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This division promotes the development and timely introduction of fusion energy as a sustainable energy source with favorable economic, environmental, and safety attributes. The division cooperates with other organizations on common issues of multidisciplinary fusion science and technology, conducts professional meetings, and disseminates technical information in support of these goals. Members focus on the assessment and resolution of critical developmental issues for practical fusion energy applications.
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Nuclear Science and Engineering
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Ensuring a role for nuclear in the response to climate change
Nuclear power is an important tool in the response to climate change, and advanced reactors may offer advantages over existing plants in providing carbon-free generation at the scale necessary to respond to the existential challenge that climate change presents. The International Atomic Energy Agency is aggressively addressing issues related to the possible transition to advanced reactors. This letter is to urge a redoubling of effort by Member States to put in place the necessary capabilities to deal with the challenges that they present.
Yu Liu, Michael Nishimura, Liqian Li, Karen Colins
Nuclear Technology | Volume 197 | Number 1 | January 2017 | Pages 75-87
Technical Paper | dx.doi.org/10.13182/NT16-97
Articles are hosted by Taylor and Francis Online.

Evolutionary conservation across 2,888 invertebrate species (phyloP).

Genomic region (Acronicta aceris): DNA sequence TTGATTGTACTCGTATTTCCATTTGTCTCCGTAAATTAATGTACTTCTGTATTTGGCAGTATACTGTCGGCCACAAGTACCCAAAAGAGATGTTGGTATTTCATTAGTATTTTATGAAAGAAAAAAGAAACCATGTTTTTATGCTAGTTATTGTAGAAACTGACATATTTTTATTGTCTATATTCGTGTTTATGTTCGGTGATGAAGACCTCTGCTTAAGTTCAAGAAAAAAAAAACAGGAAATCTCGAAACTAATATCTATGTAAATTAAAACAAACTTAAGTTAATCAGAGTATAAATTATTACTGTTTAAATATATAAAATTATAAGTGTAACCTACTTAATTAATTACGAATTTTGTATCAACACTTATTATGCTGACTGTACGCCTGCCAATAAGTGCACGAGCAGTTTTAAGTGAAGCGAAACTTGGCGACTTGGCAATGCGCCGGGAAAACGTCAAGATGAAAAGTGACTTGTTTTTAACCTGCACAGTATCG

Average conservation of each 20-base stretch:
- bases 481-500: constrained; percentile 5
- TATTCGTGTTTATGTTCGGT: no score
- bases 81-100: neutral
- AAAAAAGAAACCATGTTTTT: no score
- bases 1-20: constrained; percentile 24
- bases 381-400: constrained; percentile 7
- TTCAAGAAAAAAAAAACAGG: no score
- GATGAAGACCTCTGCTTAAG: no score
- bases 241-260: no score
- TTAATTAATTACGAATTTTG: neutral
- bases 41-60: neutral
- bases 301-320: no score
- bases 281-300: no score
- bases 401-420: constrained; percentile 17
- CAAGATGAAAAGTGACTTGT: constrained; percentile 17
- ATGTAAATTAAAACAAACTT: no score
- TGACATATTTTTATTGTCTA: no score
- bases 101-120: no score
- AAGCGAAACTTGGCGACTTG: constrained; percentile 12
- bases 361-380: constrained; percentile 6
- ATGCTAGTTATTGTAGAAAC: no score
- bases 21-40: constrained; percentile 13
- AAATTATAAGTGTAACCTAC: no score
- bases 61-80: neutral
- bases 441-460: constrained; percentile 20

With the advancement of computer and communication technologies, wireless sensor networks (WSNs) are increasingly used in nuclear and space applications of radiation dose monitoring, earth observation, etc. In both cases, intensive radiation effects on electronic survivability are a concern. Gamma-ray damaging mechanisms in semiconductor devices are described as, and specifically linked to, semiconductor property changes in detectors, transistors, and integrated circuits. Radiation damage is cumulative and can result in the premature failure of WSN nodes. Thus, radiation-resistant electronics are commonly used for space and nuclear applications. However, these devices present a significant cost, especially when monitoring large areas. This paper focuses on studying a protocol stack that achieves an effective compromise in the cost and performance in a large-scale gamma radiation environment. The probability density function of a Weibull distribution is used to model failures of individual nodes in simulated WSNs. The distribution parameters are based on results of radiation-damage tests performed on semiconductor devices in the Gamma-220 facility (60Co source) at the Canadian Nuclear Laboratories (CNL). The simulation of the protocol stack proposed in this paper through network simulator 2 (NS2) and the resulting performance analyses could provide useful design insights and considerations for nuclear and space applications. Our work is the first study on designing an environmentally adaptive protocol stack in a large-scale gamma radiation environment for nuclear and space applications.